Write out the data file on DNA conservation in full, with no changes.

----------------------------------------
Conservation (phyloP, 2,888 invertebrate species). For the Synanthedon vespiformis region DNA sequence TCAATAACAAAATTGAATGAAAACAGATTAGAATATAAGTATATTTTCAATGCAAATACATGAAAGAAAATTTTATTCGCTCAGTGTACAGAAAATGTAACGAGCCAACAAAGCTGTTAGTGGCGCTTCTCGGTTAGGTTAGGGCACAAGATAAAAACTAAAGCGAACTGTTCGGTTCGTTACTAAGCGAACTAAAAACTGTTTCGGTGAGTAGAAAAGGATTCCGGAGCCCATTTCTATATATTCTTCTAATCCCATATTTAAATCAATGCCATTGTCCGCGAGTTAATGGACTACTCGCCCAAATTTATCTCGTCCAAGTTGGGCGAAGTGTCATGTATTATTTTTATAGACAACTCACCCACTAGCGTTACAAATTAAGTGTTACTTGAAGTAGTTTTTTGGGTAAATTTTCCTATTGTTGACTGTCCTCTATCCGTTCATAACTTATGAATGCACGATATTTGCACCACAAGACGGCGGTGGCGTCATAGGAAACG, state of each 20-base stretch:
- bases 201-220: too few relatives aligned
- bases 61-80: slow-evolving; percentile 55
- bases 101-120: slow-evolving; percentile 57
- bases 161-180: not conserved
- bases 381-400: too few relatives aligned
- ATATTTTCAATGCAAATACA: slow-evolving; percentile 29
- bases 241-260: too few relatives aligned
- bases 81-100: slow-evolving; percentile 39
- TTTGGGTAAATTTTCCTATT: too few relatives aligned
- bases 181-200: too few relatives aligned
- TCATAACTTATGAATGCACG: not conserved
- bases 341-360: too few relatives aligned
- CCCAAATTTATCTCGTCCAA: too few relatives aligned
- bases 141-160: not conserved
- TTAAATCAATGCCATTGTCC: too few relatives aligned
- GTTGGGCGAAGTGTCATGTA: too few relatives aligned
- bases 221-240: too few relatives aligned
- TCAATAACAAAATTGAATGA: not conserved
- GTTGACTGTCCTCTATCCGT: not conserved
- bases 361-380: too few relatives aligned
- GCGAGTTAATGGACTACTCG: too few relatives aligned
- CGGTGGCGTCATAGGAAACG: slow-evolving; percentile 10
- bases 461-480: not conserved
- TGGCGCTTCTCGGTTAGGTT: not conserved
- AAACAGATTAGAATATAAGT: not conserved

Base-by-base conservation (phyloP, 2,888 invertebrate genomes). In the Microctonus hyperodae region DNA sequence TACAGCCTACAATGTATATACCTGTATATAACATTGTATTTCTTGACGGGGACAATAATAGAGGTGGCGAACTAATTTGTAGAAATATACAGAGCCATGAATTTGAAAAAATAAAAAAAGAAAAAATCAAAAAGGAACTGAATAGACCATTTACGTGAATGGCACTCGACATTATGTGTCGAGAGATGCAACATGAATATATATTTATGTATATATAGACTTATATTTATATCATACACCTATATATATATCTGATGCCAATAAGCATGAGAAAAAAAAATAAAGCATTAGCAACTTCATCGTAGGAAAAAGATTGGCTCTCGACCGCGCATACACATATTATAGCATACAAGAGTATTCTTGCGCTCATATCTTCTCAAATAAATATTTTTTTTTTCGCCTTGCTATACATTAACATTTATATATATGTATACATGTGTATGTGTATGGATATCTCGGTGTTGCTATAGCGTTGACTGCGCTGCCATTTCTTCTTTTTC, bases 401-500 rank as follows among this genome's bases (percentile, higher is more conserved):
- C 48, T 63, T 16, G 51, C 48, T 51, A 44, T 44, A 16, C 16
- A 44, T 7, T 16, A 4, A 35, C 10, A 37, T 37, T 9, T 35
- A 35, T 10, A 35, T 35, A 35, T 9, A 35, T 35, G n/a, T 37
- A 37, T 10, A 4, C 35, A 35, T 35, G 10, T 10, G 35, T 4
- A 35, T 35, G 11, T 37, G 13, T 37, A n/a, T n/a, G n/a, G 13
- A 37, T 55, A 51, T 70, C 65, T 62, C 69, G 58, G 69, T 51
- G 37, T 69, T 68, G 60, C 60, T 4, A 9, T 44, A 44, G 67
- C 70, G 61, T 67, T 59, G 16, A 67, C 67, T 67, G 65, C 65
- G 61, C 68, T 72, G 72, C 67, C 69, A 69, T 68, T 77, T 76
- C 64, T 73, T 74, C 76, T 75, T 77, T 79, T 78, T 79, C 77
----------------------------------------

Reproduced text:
Conservation (phyloP, 2,888 invertebrate species). For the Synanthedon vespiformis region DNA sequence TCAATAACAAAATTGAATGAAAACAGATTAGAATATAAGTATATTTTCAATGCAAATACATGAAAGAAAATTTTATTCGCTCAGTGTACAGAAAATGTAACGAGCCAACAAAGCTGTTAGTGGCGCTTCTCGGTTAGGTTAGGGCACAAGATAAAAACTAAAGCGAACTGTTCGGTTCGTTACTAAGCGAACTAAAAACTGTTTCGGTGAGTAGAAAAGGATTCCGGAGCCCATTTCTATATATTCTTCTAATCCCATATTTAAATCAATGCCATTGTCCGCGAGTTAATGGACTACTCGCCCAAATTTATCTCGTCCAAGTTGGGCGAAGTGTCATGTATTATTTTTATAGACAACTCACCCACTAGCGTTACAAATTAAGTGTTACTTGAAGTAGTTTTTTGGGTAAATTTTCCTATTGTTGACTGTCCTCTATCCGTTCATAACTTATGAATGCACGATATTTGCACCACAAGACGGCGGTGGCGTCATAGGAAACG, state of each 20-base stretch:
- bases 201-220: too few relatives aligned
- bases 61-80: slow-evolving; percentile 55
- bases 101-120: slow-evolving; percentile 57
- bases 161-180: not conserved
- bases 381-400: too few relatives aligned
- ATATTTTCAATGCAAATACA: slow-evolving; percentile 29
- bases 241-260: too few relatives aligned
- bases 81-100: slow-evolving; percentile 39
- TTTGGGTAAATTTTCCTATT: too few relatives aligned
- bases 181-200: too few relatives aligned
- TCATAACTTATGAATGCACG: not conserved
- bases 341-360: too few relatives aligned
- CCCAAATTTATCTCGTCCAA: too few relatives aligned
- bases 141-160: not conserved
- TTAAATCAATGCCATTGTCC: too few relatives aligned
- GTTGGGCGAAGTGTCATGTA: too few relatives aligned
- bases 221-240: too few relatives aligned
- TCAATAACAAAATTGAATGA: not conserved
- GTTGACTGTCCTCTATCCGT: not conserved
- bases 361-380: too few relatives aligned
- GCGAGTTAATGGACTACTCG: too few relatives aligned
- CGGTGGCGTCATAGGAAACG: slow-evolving; percentile 10
- bases 461-480: not conserved
- TGGCGCTTCTCGGTTAGGTT: not conserved
- AAACAGATTAGAATATAAGT: not conserved

Base-by-base conservation (phyloP, 2,888 invertebrate genomes). In the Microctonus hyperodae region DNA sequence TACAGCCTACAATGTATATACCTGTATATAACATTGTATTTCTTGACGGGGACAATAATAGAGGTGGCGAACTAATTTGTAGAAATATACAGAGCCATGAATTTGAAAAAATAAAAAAAGAAAAAATCAAAAAGGAACTGAATAGACCATTTACGTGAATGGCACTCGACATTATGTGTCGAGAGATGCAACATGAATATATATTTATGTATATATAGACTTATATTTATATCATACACCTATATATATATCTGATGCCAATAAGCATGAGAAAAAAAAATAAAGCATTAGCAACTTCATCGTAGGAAAAAGATTGGCTCTCGACCGCGCATACACATATTATAGCATACAAGAGTATTCTTGCGCTCATATCTTCTCAAATAAATATTTTTTTTTTCGCCTTGCTATACATTAACATTTATATATATGTATACATGTGTATGTGTATGGATATCTCGGTGTTGCTATAGCGTTGACTGCGCTGCCATTTCTTCTTTTTC, bases 401-500 rank as follows among this genome's bases (percentile, higher is more conserved):
- C 48, T 63, T 16, G 51, C 48, T 51, A 44, T 44, A 16, C 16
- A 44, T 7, T 16, A 4, A 35, C 10, A 37, T 37, T 9, T 35
- A 35, T 10, A 35, T 35, A 35, T 9, A 35, T 35, G n/a, T 37
- A 37, T 10, A 4, C 35, A 35, T 35, G 10, T 10, G 35, T 4
- A 35, T 35, G 11, T 37, G 13, T 37, A n/a, T n/a, G n/a, G 13
- A 37, T 55, A 51, T 70, C 65, T 62, C 69, G 58, G 69, T 51
- G 37, T 69, T 68, G 60, C 60, T 4, A 9, T 44, A 44, G 67
- C 70, G 61, T 67, T 59, G 16, A 67, C 67, T 67, G 65, C 65
- G 61, C 68, T 72, G 72, C 67, C 69, A 69, T 68, T 77, T 76
- C 64, T 73, T 74, C 76, T 75, T 77, T 79, T 78, T 79, C 77